Developing Magnetic Particle Imaging (MPI) for studying brain function

Fig 1: MGH rodent MPI exitation and detection apparatus.
Fig 2: First functional brain data with MPI.  In a rat experiment we used 4 cycles of 5 min. of hypocapnia with normal air followed by 5 min. of hypercapnia with a C02 mixture. CNR=50
Fig 3: Basic scheme for the proposed fMPI human scanner.
Fig 4: Simulated MPI projection FFL axial slice images of a FreeSurfer, segmented human brain. Each image is a single frame, 3 sec scan time. Inset shows input brain segmentation of cortical gray matter with 4ng Fe/mm3 (yellow in inset) and white matter with 0.8ng Fe/mm3 (light blue in inset)

Magnetic Particle Imaging (MPI) is a rapidly developing imaging modality that directly measures and maps the concentration of injected superparamagnetic iron oxide nanoparticles (SPIONs) [1], [2]. Similar to fMRI methods [3], [4], we propose using MPI to detect SPION concentration in the brain as a measure of cerebral blood volume changes (ΔCBV). We hypothesize that MPI will provide a significant sensitivity benefit compared to fMRI due to the large size of the SPION magnetization compared to nuclear spins and the detection efficiency of MPI.

Rodent ΔCBV changes detected through MPI

In MPI, the SPION magnetization is driven into saturation by an oscillating magnetic field at the drive frequency, f0. The generated odd-order harmonics are measured by Faraday receive coils. Usually a field-free point/line (FFP/FFL) is used to localize the signal.

Our initial work includes the development of single-sided magnetic particle (MP) detector for detecting and quantifying ΔCBV in rats during a hypercapnia challenge. The single-sided detector that relies on the localized sensitivity of the coils (~0.5 cm3 region). Figure 1 shows a schematic of our instrument, which uses a NI-DAQ-based console. The drive chain produces up to a 15mT drive field at the surface of the rodent’s skull using a Techron 7224 power amplifier, a high-power low-pass filter, and a 4.4cm dia. drive coil. The receive chain consists of a nested 1.7cm dia. gradiometer coil, a notch filter attenuating the drive frequency, and a low-noise preamplifier (SR560).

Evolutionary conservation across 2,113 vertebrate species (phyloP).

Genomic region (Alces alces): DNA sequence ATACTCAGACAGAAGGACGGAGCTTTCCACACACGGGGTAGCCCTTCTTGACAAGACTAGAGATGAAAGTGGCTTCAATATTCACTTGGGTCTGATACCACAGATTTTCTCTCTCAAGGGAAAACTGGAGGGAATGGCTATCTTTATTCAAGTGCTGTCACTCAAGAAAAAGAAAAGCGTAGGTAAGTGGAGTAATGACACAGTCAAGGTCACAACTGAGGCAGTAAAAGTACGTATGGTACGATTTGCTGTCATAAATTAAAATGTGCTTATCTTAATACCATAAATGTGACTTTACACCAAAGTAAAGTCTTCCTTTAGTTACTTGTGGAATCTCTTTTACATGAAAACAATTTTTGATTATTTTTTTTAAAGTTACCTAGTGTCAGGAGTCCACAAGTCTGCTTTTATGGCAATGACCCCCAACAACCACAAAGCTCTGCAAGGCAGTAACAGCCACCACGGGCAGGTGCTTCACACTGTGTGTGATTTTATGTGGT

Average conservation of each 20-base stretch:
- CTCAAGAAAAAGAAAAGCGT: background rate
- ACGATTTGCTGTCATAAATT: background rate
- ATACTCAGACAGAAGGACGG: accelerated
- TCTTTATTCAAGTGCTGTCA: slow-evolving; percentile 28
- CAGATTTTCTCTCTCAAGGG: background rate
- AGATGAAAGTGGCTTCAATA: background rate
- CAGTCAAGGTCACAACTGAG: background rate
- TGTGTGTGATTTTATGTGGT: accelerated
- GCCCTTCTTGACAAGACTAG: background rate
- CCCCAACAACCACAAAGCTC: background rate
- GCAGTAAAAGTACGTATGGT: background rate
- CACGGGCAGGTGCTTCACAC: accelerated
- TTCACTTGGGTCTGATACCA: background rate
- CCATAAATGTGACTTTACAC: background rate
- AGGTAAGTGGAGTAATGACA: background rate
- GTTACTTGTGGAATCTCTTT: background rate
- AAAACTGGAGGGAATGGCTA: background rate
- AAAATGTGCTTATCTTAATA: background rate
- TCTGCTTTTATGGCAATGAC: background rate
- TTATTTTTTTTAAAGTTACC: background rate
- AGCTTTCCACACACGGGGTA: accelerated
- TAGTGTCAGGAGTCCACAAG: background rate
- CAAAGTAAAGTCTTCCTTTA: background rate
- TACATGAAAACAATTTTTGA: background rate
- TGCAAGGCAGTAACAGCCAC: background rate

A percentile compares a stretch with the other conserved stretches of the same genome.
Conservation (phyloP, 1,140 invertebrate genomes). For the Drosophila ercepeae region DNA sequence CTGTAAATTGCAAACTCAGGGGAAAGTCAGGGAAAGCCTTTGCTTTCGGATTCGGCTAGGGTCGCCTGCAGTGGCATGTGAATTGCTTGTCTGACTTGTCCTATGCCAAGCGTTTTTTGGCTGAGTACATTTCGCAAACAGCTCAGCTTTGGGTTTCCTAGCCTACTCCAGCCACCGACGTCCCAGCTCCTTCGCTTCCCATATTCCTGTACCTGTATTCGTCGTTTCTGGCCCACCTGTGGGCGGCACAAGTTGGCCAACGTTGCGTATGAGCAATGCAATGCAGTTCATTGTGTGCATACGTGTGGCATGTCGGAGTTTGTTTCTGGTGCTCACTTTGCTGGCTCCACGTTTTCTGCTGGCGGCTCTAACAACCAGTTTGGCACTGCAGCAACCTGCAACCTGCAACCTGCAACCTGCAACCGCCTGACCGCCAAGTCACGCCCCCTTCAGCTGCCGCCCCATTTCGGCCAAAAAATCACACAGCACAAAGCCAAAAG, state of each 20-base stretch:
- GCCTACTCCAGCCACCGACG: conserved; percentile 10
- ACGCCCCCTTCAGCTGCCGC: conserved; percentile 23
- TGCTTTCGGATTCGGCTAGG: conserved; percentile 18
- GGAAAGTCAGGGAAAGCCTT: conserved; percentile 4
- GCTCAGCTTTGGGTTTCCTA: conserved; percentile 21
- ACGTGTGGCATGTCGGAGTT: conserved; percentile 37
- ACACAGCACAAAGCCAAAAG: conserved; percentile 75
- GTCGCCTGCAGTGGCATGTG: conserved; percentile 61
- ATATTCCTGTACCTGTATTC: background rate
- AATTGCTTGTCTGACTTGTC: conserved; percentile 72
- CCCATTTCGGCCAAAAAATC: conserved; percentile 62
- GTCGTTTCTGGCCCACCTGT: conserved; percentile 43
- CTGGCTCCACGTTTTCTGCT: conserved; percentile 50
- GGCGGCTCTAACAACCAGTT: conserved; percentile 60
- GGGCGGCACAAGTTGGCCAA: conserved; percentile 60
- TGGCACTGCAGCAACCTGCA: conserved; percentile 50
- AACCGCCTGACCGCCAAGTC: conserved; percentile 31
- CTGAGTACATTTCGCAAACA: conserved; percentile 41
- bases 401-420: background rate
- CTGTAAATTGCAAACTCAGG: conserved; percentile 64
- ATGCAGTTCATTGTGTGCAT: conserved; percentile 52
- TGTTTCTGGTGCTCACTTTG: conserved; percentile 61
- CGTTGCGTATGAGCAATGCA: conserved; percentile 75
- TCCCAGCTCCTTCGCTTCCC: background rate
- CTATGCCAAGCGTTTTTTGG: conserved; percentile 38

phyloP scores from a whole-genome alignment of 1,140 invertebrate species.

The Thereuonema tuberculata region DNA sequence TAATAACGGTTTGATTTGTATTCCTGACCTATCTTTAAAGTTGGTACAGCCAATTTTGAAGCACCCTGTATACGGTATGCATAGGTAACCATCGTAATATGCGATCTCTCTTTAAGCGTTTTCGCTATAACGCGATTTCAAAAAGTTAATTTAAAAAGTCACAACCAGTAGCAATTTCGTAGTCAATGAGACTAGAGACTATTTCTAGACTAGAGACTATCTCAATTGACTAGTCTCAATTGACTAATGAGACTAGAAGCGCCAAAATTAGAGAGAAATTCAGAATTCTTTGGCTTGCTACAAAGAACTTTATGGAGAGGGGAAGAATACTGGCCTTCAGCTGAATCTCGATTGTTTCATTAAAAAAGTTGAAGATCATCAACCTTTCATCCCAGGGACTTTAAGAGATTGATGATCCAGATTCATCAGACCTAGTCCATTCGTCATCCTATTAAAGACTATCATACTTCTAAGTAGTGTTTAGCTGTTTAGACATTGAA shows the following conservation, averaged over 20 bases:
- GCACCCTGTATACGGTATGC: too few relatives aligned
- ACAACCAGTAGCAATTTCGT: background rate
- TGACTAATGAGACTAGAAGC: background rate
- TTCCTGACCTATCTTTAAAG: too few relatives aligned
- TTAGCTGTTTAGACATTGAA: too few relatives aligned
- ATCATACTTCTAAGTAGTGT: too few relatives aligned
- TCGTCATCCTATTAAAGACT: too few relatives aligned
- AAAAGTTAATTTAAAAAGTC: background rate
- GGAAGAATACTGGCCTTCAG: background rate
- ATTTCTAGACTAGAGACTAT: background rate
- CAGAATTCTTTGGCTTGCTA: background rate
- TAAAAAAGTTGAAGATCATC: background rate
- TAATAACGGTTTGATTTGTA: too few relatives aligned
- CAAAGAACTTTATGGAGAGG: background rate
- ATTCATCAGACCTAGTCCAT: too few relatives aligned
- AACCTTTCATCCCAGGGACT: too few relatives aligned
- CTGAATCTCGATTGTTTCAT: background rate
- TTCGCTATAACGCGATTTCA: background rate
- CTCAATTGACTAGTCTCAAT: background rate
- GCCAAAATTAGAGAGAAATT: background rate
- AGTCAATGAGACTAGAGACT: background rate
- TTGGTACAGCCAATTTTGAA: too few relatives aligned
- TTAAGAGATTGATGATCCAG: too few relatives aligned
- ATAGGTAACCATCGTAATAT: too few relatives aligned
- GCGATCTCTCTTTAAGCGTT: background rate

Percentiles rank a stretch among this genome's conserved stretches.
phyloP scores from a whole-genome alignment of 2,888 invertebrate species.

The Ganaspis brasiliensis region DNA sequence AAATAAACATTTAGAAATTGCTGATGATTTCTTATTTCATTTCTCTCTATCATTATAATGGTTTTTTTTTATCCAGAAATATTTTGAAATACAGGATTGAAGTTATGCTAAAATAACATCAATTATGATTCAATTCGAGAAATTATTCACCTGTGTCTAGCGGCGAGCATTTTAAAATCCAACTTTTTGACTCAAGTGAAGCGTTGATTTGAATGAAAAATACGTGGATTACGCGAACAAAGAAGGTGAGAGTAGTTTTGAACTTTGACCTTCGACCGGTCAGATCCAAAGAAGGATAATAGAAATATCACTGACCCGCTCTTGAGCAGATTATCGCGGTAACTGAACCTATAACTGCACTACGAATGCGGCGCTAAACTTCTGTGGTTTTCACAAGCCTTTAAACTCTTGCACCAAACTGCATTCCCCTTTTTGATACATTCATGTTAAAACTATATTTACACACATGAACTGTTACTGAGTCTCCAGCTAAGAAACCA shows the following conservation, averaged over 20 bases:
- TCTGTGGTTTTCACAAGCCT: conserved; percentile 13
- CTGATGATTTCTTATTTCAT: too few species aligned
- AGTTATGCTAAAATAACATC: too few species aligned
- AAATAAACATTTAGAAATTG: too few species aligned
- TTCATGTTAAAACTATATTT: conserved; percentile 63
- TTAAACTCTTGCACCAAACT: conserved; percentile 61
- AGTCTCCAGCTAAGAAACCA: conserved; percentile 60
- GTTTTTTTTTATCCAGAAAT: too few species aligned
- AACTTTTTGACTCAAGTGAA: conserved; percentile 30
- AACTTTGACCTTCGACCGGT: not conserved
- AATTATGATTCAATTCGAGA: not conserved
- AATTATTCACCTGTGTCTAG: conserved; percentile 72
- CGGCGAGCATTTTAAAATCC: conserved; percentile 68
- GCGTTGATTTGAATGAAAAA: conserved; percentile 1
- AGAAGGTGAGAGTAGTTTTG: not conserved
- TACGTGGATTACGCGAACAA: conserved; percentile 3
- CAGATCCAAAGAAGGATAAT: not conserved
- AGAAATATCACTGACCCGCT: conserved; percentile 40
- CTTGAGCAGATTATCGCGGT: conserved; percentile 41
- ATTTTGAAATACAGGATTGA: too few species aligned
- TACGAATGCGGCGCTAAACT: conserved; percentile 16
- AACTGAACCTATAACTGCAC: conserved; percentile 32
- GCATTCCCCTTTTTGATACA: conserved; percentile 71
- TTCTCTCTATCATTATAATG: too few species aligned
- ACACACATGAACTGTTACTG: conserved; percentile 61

The system was used to record [Fe] changes in a 282g Sprague Dawley rat undergoing CBV modulation by hypercapnia. A dose of 8.7 mg [Fe] /kg of Ocean Nanotech SPP-25 particles was given as the SPION agent. The ventilation was alternated in 5 minute intervals between hyperventilation with normal air and mildly depressed ventilation rates with a 5% CO2 air mixture. Figure 2 shows the resulting 3rd harmonic MPI signal during 4 cycles of the hypercapnia paradigm in one rat. The trace was low-pass filtered to reduce physiological noise, and a linear baseline trend was also removed.  A 10% signal modulation was measured with CNR = 50.

Human fMPI design analysis

As human-sized MPI systems have not been attempted, we assessed the technical challenges of scaling MPI from rodent to human brain [5]. We developed a full-system MPI simulator to test arbitrary hardware designs and encoding practices, and examined tradeoffs imposed by constraints that arise when scaling to human size as well as safety constraints (PNS and central nervous system stimulation) not considered in animal scanners, thereby estimating spatial resolutions and sensitivities achievable with current technology. Using a projection FFL MPI system (Fig. 3), we examined coil hardware options and their implications for sensitivity and spatial resolution. Figure 4 shows a simulated fMPI FFL projection brain imaging of blood volume contrast using an FFL gradient of 1.5T/m and 5T/m. We estimate that an fMPI brain scanner is feasible, although with reduced sensitivity (20x) and spatial resolution (5x) compared to existing rodent systems. Nonetheless, it retains sufficient sensitivity and spatial resolution to make it an attractive future instrument for studying the human brain; additional technical innovations can result in further improvements.


[1]    B. Gleich and J. Weizenecker, “Tomographic imaging using the nonlinear response of magnetic particles,” Nature, vol. 435, no. 7046, pp. 1214–1217, Jun. 2005.

[2]    P. W. Goodwill et al., “X-Space MPI: Magnetic Nanoparticles for Safe Medical Imaging,” Adv. Mater., vol. 24, no. 28, pp. 3870–3877, 2012.

[3]    J. B. Mandeville et al., “Dynamic functional imaging of relative cerebral blood volume during rat forepaw stimulation,” Magn. Reson. Med., vol. 39, no. 4, pp. 615–624, Apr. 1998.

[4]    D. Qiu, G. Zaharchuk, T. Christen, W. W. Ni, and M. E. Moseley, “Contrast-Enhanced Functional Blood Volume Imaging (CE-fBVI): Enhanced Sensitivity for Brain Activation in Humans using the Ultrasmall Superparamagnetic Iron Oxide Agent Ferumoxytol,” NeuroImage, vol. 62, no. 3,pp.  1726–1731, Sep. 2012.

[5]     E. E. Mason, C. Z. Cooley, S. F. Cauley, M. A. Griswold, S. M. Conolly, and L. L. Wald, “Design analysis of an MPI human functional brain scanner,” Int. J. Magn. Part. Imaging, vol. 3, no. 1, Mar. 2017.